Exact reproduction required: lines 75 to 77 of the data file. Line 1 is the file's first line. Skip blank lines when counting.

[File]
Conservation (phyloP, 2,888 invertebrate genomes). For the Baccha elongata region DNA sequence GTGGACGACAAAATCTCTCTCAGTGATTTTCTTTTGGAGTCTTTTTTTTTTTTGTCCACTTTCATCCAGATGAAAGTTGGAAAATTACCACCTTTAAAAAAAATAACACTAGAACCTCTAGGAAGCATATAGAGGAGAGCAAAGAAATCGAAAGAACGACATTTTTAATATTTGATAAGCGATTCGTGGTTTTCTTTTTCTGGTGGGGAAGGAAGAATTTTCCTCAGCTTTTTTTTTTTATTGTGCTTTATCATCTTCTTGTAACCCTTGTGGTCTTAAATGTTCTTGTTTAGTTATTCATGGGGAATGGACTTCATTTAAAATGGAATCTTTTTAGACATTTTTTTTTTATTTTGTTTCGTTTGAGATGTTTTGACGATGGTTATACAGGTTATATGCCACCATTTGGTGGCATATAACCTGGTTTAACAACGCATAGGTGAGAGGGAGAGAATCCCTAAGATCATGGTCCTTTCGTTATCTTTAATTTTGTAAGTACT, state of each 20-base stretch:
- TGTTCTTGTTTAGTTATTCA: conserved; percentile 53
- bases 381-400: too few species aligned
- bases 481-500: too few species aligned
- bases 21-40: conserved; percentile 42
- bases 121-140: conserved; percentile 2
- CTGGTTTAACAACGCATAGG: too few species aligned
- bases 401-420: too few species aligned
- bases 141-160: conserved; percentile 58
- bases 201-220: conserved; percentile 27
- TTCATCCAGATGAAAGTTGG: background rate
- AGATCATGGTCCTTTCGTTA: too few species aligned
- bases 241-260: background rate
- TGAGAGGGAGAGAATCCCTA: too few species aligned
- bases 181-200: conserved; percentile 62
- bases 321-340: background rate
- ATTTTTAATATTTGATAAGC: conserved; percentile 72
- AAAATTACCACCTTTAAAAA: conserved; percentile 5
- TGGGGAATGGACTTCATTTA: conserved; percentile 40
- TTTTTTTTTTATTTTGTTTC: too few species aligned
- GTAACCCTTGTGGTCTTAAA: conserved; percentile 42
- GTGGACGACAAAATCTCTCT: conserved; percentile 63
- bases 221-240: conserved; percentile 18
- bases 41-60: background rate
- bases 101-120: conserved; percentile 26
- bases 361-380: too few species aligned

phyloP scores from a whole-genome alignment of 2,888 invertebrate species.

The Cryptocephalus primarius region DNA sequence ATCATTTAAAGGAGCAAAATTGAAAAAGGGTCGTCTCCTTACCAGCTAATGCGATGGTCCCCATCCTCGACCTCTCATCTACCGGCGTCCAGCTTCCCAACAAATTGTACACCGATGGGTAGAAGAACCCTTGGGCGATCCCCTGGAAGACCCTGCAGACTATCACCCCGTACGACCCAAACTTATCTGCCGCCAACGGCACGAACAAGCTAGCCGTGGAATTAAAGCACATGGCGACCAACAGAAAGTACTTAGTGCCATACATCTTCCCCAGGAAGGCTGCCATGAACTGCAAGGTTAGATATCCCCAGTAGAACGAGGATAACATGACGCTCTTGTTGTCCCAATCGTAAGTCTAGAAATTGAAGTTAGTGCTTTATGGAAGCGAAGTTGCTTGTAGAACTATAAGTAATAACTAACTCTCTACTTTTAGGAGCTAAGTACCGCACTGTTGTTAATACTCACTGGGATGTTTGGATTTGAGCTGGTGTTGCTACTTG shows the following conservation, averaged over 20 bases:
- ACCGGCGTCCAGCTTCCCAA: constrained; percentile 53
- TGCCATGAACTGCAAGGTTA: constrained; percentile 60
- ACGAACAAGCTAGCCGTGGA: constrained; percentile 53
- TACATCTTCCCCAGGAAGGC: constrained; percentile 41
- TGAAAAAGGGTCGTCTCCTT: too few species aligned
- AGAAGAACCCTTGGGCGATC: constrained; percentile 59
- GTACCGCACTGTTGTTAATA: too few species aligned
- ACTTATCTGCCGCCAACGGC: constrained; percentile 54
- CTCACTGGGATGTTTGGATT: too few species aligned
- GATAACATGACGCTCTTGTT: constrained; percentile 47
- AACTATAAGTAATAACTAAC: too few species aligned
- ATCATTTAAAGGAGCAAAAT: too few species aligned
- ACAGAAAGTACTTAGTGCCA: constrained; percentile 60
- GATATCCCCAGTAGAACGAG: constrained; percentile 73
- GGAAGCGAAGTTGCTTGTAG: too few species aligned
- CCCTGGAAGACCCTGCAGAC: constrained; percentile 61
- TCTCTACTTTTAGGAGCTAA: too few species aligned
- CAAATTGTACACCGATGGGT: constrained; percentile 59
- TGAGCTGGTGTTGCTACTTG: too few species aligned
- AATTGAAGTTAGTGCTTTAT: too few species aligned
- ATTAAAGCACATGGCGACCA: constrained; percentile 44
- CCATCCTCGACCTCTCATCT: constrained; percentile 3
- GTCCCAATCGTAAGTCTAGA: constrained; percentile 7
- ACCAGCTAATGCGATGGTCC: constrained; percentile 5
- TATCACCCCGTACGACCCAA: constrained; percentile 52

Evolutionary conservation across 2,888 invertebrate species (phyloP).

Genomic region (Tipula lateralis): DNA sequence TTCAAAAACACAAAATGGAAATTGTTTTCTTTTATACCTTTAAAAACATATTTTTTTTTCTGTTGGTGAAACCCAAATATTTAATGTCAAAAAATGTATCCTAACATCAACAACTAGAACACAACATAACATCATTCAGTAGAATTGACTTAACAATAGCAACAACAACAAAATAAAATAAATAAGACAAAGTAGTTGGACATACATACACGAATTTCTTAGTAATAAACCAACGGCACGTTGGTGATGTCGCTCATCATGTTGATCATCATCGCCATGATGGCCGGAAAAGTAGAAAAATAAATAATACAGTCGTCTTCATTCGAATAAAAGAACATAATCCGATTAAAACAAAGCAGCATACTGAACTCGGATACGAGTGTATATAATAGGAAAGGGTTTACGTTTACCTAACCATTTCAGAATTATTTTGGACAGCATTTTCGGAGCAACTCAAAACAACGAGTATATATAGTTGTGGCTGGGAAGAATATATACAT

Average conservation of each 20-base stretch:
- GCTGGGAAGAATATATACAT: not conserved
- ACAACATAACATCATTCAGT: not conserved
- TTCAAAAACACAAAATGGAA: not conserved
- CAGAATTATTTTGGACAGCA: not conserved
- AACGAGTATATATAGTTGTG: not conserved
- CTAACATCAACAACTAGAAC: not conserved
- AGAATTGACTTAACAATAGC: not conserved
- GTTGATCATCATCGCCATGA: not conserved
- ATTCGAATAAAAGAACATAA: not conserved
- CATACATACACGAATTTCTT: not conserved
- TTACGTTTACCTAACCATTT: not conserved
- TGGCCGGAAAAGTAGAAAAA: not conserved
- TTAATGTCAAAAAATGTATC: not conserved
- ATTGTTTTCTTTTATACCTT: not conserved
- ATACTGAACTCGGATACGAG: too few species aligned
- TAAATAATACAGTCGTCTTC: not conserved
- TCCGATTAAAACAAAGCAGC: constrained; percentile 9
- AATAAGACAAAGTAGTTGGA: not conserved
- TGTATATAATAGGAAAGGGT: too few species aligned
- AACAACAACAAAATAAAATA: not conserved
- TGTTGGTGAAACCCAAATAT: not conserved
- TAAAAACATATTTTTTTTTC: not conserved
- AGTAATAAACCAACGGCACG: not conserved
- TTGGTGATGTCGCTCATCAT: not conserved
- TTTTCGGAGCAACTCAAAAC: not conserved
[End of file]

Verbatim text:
- TGTATATAATAGGAAAGGGT: too few species aligned
- AACAACAACAAAATAAAATA: not conserved
- TGTTGGTGAAACCCAAATAT: not conserved